That is the relative of an in-law of mine, so I’m related, Eisha (though not by blood lines), and I hope you’ll still associate with me. Mwahahahahahaha. And, no, I’m not making that up. Eisha, should I be proud to be associated with a famous legend — or scared to go to sleep tonight (or at least relieve my bladder at 3 a.m. near the bathroom mirror in the dark)?
eisha: CRAP! Jules, are you kidding me? You post this whole thing, practically begging Kate to show up out of the ether and disprove your agnostic self, and then you identify yourself as a relation of someone she’d cursed? When you know very well that she likes to pester families for, like, generations? And you do it on our blog? That you share with me?
What are you thinking?
We are so screwed.
I remember when I was in school, the story went that you could go to this certain spot on the train tracks outside Adams, and she’d appear as a light moving down the tracks. But you didn’t want to get too close. And yeah, I remember the mirror thing, too, and now that you’ve reminded me I probably won’t be able to pee tonight either. CRAP!
You’ve probably cursed me by association. Seriously, Jules, right now I need to be possessed by a vindictive southern spirit like I need a hole in the head. I’ve got stuff to do! I can’t be going on job interviews and managing my Cybils category while I’m worrying about someone I can’t see tossing my bed around with me still in it, or slipping me poison in my sleep. This is the opposite of awesome.
Readers, if there’s no post tomorrow, you’ll know what happened to us. Let this be a lesson to you, one you pass down to your children: do not, under any circumstances, speak of the Bell Witch. Don’t even think about her. It’s too late for us, but you can still save yourselves. *sniff* Remember us fondly.
Jules: Okay, if we’re not here tomorrow, I’ll take all the blame, unless I’m too dead-in-the-bathroom (after having relieved my bladder, one can hope) to take responsibility.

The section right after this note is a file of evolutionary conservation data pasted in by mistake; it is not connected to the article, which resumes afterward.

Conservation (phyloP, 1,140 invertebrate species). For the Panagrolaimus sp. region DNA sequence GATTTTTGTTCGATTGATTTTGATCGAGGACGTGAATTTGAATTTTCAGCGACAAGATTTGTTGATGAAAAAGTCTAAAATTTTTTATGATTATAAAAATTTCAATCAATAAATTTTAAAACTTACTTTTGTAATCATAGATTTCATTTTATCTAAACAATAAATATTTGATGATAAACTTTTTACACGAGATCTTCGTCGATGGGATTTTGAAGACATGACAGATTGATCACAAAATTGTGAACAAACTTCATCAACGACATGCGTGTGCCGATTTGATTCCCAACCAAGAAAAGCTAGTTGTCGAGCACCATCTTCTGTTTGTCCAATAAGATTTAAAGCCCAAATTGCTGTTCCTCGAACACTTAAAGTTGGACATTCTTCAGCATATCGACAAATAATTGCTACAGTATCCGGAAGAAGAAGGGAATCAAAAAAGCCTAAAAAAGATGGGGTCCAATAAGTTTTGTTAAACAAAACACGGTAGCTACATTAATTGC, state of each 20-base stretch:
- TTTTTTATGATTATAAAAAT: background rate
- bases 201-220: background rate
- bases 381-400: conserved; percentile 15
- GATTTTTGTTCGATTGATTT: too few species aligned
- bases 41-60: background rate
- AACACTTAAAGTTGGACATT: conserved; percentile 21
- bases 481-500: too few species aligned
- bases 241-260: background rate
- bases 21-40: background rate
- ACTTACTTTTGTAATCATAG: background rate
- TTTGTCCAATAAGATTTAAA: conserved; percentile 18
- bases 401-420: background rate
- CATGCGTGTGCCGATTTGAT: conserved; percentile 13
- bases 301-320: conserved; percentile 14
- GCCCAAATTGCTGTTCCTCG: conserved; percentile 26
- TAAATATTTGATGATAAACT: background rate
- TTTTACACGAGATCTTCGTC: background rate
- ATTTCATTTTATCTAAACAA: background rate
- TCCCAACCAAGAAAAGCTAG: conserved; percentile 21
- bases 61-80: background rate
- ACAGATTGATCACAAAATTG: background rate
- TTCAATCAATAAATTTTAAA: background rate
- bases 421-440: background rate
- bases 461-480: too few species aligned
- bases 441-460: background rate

And, hey, remember The Shakers, that folk-y band from Hendersonville, and their little four-song album (1988, Carlyle Records — I had to look that up), “Living in the Shadow of a Spirit”? It was all about the Bell Witch legend. It was good. I think my husband still has it. Remember this song? It’s live from Elliston Square in 1989. Dude, seriously, I think my husband was at that concert. I’ll have to double-check with him (this will probably only be of interest to us. Oh well, here it is):
I promised I’d say something about the book pictured above. This is Michael Teitelbaum’s The Scary States of America (Random House; July 2007; review copy), and the chapter on Tennessee is all about the Bell Witch and one boy’s account of entering with his friend the cave on the Bell property where her spirit is said to live to this day (check out the cave’s web site and teeeeerrrrrrifying music). Teitelbaum — who has written more than 200 books for children, many of them series nonfiction – gives us in this new title a collection of short stories all about the paranormal. He writes in the voice of a twelve-year-old boy, Jason Specter, and presents stories for each of the fifty states that he says were sent to him by visitors of his blog.
I haven’t finished this book, but you can see a detailed review here at A Fuse #8 Production. Based on what I’ve read thus far of the book, I’d agree with her final analysis:
Urban legends never die. They just morph into children’s books. Consider pairing this book with the compelling title “Tales of the Cryptids: Mysterious Creatures That May or May Not Exist”. Both books deal with otherworldly creatures. One just has the benefits of fiction on its side. Plus, with the sheer length of this book on hand, you can bet that this will keep any kid satisfied and terrified for many long car rides to come. A book that fulfills a need.
(And I also agree with her that I wish the “what I learned in history class” notes that open each chapter lined up with the “story you won’t find in your textbook” narratives that follow them).
All in all, a fascinating fictional read that will leave middle-school-aged lovers of the paranormal and creepy and gross-out very happy.
And, yes, I had to be sure to read the Tennessee chapter on the Bell Witch during the day time.
Thanks, Eisha. Here’s to no hauntings tonight.